When I was a kid, I never quite fit in at school, but the outdoors were my refuge—every day, I came home and found peace and quiet in our woods. Little did I know, nature was about to stab me in the back worse than anything the other kids might’ve said.
For the last eleven years of being sick, time has been my enemy.
The first sign I was ill was that I started moving in slow-motion—I lost awareness of time passing. Doctors thought it was late-onset Attention-Deficit Disorder. Instead, as I’d find out eight years later, my immune system was attacking my brain.
Three months ago, as I drove away victoriously from the IV infusion center for the ninth, and final, time that semester, I almost dared hope I’d left behind the last three years of treatments and relapses… Almost.
It was the end of my college career, and I’d just spent its entirety fighting Lyme disease and an autoimmune condition that doctors still aren’t sure how to treat—or what the long-term prognosis is. I’d not only juggled exams and papers and weird living arrangements for four and-a-half years, but I’d been battling through countless procedures and medications and appointments—always in the naive hope that my illness would soon be over. Continue reading “Is There Hope in the Unknown of Chronic Illness?”
This week, legislators in Wisconsin have the opportunity to save hundreds of lives and millions of taxpayer dollars: a bill to establish an advisory educational council on PANS/PANDAS is under review. New York is also considering similar policies, and several others including Virginia have successfully implemented them.
This week, I made the mistake of reading the PANDAS Wikipedia page, and now I’m boiling over:
As graduation approached last semester, people constantly asked what was next. What did I want to do with my life? Did I have a job? Would I stay in the city? Was I going to grad school?
Before my PANS relapse in August, I thought I knew all the answers. However, this disease returned not only to attack my brain, but to destroy all my plans.
When people talk about PANS and Lyme recovery, I’m frustrated that it’s always in terms of symptoms. For me, it’s never about the symptoms—it’s about coming back from the dead and regaining the parts of me that were lost.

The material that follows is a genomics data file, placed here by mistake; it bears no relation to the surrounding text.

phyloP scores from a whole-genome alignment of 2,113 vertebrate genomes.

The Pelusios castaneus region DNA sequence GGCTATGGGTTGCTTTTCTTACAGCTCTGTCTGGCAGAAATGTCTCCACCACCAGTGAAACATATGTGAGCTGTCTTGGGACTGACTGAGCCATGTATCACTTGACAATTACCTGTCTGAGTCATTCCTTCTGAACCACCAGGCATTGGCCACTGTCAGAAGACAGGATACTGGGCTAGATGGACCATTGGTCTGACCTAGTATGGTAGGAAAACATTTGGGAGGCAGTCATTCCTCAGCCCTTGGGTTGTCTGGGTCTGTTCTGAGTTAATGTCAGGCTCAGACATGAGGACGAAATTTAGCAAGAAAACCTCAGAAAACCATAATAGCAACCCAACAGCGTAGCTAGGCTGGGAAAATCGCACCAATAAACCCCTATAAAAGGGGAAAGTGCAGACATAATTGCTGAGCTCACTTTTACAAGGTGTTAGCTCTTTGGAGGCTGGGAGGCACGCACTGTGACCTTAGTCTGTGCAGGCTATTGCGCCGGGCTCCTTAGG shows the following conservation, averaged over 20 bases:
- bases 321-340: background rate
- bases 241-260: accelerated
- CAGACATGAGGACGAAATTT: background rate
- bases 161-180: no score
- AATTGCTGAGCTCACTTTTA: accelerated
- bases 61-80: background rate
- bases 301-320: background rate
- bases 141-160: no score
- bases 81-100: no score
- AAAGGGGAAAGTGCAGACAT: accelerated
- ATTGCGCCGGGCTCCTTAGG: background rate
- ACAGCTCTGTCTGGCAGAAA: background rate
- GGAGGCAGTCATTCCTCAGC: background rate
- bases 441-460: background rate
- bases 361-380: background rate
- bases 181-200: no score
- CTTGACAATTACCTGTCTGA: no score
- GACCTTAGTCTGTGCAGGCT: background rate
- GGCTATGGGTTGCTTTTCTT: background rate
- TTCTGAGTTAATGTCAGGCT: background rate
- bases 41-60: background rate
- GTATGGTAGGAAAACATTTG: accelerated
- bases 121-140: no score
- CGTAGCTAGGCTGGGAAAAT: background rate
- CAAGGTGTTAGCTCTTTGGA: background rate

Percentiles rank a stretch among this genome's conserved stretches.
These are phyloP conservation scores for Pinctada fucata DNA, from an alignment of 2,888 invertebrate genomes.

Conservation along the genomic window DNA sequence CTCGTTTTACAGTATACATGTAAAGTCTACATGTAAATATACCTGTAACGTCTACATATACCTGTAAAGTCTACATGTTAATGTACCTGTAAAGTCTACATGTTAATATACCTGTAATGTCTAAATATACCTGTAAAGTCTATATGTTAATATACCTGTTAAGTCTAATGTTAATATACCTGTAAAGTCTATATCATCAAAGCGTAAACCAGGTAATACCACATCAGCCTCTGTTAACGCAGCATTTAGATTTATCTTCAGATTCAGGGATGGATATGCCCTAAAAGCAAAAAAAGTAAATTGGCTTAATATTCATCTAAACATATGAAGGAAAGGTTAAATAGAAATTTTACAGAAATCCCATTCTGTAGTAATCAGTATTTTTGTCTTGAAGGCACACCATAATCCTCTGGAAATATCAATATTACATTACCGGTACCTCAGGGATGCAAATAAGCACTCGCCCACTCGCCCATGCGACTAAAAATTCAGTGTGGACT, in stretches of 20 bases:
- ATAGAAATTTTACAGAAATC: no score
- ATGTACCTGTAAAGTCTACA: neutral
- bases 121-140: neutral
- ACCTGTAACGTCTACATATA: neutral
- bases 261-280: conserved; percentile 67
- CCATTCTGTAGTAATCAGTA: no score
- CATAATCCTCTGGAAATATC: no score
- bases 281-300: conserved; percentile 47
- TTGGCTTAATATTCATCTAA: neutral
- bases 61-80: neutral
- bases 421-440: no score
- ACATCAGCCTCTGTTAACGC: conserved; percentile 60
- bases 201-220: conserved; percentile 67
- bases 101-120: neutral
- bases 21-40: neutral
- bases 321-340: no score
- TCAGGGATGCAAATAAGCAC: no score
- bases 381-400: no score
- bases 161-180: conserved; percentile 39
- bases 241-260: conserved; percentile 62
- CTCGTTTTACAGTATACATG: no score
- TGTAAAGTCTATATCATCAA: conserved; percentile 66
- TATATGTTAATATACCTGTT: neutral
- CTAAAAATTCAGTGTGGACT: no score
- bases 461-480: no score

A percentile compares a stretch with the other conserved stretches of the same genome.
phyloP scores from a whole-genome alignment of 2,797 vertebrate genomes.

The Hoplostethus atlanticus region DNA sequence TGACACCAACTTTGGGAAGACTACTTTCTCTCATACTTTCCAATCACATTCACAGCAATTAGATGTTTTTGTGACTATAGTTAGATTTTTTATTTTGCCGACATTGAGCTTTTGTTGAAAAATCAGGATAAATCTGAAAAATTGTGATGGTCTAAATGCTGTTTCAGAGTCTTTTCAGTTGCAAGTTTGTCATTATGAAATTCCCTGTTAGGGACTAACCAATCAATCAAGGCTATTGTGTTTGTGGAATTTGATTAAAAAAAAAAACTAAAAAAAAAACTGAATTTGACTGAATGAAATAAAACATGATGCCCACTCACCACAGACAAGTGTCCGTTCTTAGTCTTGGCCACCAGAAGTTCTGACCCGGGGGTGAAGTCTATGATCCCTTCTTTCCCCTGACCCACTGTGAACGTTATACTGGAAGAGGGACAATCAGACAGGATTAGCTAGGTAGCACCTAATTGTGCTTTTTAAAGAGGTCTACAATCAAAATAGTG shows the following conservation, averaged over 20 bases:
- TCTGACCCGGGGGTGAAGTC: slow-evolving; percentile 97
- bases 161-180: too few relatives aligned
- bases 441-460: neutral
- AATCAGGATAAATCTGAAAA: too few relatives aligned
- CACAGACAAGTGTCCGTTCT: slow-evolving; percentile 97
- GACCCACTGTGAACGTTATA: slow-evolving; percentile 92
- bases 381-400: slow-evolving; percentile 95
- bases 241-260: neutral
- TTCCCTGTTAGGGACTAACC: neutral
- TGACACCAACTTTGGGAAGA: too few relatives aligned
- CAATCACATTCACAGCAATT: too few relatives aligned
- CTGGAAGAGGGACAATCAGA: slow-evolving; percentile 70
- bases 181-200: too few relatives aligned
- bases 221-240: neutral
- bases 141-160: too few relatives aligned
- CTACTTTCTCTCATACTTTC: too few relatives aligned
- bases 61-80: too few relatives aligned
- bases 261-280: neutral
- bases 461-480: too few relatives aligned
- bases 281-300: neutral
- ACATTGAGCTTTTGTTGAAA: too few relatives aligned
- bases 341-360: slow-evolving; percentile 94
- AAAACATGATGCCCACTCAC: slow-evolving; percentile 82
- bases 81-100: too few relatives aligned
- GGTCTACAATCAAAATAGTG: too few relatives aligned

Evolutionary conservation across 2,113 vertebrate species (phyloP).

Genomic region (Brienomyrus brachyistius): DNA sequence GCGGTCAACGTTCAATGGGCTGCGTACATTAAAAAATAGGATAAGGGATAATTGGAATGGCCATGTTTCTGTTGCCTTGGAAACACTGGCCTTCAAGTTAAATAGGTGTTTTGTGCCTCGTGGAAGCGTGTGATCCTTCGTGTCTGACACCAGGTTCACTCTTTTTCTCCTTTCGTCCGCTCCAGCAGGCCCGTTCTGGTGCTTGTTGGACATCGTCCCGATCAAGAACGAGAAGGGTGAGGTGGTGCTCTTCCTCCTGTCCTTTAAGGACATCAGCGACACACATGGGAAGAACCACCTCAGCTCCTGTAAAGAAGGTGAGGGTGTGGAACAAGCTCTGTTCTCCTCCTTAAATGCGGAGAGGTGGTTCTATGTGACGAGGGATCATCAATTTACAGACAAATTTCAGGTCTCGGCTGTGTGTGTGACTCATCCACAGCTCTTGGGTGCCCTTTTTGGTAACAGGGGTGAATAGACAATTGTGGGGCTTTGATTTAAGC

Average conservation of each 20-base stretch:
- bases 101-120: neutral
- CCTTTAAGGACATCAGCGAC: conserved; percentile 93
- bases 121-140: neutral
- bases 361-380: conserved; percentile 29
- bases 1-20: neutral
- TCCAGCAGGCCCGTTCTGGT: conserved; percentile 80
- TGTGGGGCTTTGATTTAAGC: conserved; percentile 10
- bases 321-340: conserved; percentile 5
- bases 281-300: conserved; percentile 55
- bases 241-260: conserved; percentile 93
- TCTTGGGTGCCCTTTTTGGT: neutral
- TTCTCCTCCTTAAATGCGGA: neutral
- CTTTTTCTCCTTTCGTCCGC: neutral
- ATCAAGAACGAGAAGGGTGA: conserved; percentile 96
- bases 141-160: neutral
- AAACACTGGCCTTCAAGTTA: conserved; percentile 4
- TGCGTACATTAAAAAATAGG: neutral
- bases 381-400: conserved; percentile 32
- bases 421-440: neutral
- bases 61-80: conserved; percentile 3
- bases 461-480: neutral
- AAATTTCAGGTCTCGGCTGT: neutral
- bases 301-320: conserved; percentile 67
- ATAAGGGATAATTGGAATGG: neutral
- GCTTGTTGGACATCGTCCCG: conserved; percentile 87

When PANS makes my immune system attack my brain, the physical effects (similar to a brain injury) give me a mental sense of losing who I am and even of being disconnected from reality.
To be honest, I’m vexed that I never seem to adequately describe what it’s like down in the abyss of PANS and Lyme, because it can’t be understood by talking about my symptoms. I want everyone to know that what happens on the inside—not only the visible symptoms—is what ultimately defines recovery for many of us.
What Happens in My Mind During a Flare?
You see, when I have a PANS relapse, as I did starting in August, it’s like someone kidnaps me from my own body. It’s as if they take out everything that makes me myself and leave behind a shell that only looks like me on the outside.
When I’m in a flare, there’s a wall separating me from everyone, as if I walk around in a semi-opaque plastic box that mutes and dims everything I try to perceive.
I’m both a puppet and a spectator of my life, mechanically going through my activities as normally as I can while not being a part of them anymore. My days mean showing up invisible and ignored at my own birthday party while watching everyone celebrate without me.
In those times, my thoughts and reasoning make sense to me, but when I have to interact with the external world, everything is confusing. No one understands what I’m trying to tell them, because I can’t find the right words to crystallize the ideas in my head when I speak. I feel like I’m on a whole other planet from everyone else, and the loneliness and lack of communication is devastating.
Sometimes, I see the ceiling and the floors dancing around, and I know I’m hallucinating, so then I wonder: what else am I seeing and feeling and experiencing that isn’t based in reality? One of the hardest parts of my flares is the sensation that I’m losing my mind while being lucid enough to realize I can’t know how far gone I am—and wondering how much farther I’ll fall.